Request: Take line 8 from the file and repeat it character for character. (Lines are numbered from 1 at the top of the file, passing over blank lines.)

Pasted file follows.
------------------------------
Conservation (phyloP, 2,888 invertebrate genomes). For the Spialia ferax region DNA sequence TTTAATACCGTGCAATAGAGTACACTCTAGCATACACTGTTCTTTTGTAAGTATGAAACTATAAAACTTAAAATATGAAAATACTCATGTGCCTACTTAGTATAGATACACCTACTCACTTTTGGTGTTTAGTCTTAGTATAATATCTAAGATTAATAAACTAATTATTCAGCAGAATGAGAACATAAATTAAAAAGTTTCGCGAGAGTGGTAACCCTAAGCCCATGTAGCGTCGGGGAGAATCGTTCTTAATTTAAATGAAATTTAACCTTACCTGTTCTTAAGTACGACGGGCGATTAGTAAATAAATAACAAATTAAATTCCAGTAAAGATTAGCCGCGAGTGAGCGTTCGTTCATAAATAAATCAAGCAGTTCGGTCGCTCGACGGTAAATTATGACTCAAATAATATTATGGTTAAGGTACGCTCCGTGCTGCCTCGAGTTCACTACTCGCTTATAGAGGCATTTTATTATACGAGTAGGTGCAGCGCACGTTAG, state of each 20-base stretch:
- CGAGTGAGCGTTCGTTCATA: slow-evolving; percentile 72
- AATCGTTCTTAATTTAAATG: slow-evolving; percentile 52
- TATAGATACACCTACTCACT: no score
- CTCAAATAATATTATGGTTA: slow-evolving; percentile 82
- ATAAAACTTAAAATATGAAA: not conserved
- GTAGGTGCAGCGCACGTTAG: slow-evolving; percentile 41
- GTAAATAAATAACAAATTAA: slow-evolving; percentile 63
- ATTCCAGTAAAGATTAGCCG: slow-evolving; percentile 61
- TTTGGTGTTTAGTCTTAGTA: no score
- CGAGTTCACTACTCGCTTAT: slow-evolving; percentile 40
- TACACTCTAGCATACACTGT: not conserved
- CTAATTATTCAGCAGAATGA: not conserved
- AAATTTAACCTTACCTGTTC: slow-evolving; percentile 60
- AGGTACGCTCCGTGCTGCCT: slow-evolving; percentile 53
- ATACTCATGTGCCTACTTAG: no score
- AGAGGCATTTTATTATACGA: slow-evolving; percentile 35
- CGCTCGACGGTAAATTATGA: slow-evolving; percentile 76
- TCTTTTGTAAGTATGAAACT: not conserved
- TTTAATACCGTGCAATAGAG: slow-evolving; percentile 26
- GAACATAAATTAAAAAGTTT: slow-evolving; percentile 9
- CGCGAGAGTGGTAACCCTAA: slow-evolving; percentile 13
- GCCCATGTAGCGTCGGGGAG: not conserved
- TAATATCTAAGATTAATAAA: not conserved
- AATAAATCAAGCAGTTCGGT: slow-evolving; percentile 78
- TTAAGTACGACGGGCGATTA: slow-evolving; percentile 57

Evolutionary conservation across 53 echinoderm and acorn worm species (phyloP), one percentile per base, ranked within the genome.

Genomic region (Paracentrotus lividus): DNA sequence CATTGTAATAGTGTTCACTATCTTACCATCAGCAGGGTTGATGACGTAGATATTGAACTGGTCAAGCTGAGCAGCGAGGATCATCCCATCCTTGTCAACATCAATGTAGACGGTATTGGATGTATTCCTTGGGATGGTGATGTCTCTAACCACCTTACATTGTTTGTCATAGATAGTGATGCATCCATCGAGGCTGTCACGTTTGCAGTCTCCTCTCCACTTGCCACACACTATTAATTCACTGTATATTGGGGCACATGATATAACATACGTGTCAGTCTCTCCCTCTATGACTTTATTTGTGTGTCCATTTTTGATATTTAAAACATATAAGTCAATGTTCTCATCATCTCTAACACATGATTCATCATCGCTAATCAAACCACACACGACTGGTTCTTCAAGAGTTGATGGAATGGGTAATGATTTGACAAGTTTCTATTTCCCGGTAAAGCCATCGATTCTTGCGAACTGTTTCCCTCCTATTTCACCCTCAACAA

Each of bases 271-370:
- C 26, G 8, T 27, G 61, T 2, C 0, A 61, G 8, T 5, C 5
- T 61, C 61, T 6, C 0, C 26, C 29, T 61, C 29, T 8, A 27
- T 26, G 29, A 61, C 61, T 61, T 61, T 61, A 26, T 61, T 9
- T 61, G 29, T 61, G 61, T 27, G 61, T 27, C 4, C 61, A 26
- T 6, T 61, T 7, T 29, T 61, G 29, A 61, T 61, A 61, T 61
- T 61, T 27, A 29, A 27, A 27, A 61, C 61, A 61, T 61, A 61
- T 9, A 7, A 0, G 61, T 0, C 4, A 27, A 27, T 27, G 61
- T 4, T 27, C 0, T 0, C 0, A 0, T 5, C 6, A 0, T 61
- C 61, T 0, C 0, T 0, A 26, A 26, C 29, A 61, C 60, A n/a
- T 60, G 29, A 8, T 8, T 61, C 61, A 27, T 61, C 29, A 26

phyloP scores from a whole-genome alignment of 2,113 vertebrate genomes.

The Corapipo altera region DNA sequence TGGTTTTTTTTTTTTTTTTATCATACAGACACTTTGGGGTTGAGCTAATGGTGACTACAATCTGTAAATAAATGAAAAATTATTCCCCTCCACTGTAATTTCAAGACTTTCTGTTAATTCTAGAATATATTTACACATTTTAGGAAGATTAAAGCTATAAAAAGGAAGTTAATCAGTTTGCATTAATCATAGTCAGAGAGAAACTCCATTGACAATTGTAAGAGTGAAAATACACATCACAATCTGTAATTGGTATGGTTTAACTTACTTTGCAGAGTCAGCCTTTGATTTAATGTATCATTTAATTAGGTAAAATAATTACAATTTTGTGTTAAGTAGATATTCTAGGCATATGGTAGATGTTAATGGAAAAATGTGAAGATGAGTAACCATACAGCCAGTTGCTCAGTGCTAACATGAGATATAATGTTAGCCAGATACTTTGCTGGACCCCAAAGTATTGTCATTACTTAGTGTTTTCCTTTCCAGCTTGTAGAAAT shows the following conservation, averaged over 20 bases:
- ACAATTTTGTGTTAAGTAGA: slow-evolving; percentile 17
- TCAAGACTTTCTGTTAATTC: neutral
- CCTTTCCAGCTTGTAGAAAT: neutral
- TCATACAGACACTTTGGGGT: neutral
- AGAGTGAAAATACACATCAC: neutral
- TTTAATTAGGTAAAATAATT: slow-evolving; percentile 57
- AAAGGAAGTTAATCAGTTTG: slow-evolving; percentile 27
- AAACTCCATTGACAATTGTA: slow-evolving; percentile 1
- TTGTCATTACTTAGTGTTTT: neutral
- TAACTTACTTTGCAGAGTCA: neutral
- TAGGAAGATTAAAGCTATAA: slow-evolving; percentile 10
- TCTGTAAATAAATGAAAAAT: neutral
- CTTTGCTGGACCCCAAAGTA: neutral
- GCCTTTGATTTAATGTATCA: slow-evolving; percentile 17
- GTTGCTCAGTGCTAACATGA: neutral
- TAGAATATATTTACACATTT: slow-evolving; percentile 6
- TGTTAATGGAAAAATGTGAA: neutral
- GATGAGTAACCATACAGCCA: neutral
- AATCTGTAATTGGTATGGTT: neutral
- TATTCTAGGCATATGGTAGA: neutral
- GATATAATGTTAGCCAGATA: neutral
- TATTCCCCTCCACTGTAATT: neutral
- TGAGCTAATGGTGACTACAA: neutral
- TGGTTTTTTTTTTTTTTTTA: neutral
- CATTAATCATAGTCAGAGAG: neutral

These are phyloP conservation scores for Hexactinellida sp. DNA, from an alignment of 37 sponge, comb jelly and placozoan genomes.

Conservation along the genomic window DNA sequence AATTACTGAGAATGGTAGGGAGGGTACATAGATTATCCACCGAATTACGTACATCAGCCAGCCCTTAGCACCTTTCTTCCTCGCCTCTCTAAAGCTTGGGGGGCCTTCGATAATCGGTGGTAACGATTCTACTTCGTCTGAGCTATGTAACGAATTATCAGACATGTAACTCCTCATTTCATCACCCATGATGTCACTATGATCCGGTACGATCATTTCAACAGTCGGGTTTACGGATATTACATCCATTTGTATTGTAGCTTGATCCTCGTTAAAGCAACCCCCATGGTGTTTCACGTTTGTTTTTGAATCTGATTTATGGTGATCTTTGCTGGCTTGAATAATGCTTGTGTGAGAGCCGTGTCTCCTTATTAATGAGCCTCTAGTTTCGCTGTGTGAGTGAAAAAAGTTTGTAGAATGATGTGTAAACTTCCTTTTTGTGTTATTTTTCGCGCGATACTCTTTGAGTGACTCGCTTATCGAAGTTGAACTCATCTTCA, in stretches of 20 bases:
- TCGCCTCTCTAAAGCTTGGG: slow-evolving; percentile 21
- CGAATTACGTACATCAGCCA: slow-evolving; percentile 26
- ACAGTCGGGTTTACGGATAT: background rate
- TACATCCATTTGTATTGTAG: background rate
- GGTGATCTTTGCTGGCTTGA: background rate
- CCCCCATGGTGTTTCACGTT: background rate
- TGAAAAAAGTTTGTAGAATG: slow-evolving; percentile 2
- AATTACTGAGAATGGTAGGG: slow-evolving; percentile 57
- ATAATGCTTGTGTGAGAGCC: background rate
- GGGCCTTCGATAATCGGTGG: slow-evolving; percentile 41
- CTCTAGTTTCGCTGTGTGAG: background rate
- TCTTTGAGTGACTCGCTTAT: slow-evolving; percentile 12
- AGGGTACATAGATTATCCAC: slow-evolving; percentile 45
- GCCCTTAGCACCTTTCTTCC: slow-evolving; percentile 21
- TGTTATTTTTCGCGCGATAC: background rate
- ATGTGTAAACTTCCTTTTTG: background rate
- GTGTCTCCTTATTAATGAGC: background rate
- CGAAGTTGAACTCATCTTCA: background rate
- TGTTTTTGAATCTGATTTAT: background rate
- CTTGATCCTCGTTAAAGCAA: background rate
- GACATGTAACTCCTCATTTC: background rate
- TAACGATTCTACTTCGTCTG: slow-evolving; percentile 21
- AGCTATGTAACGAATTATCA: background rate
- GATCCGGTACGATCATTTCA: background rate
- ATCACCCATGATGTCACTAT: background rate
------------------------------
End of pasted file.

- GTAAATAAATAACAAATTAA: slow-evolving; percentile 63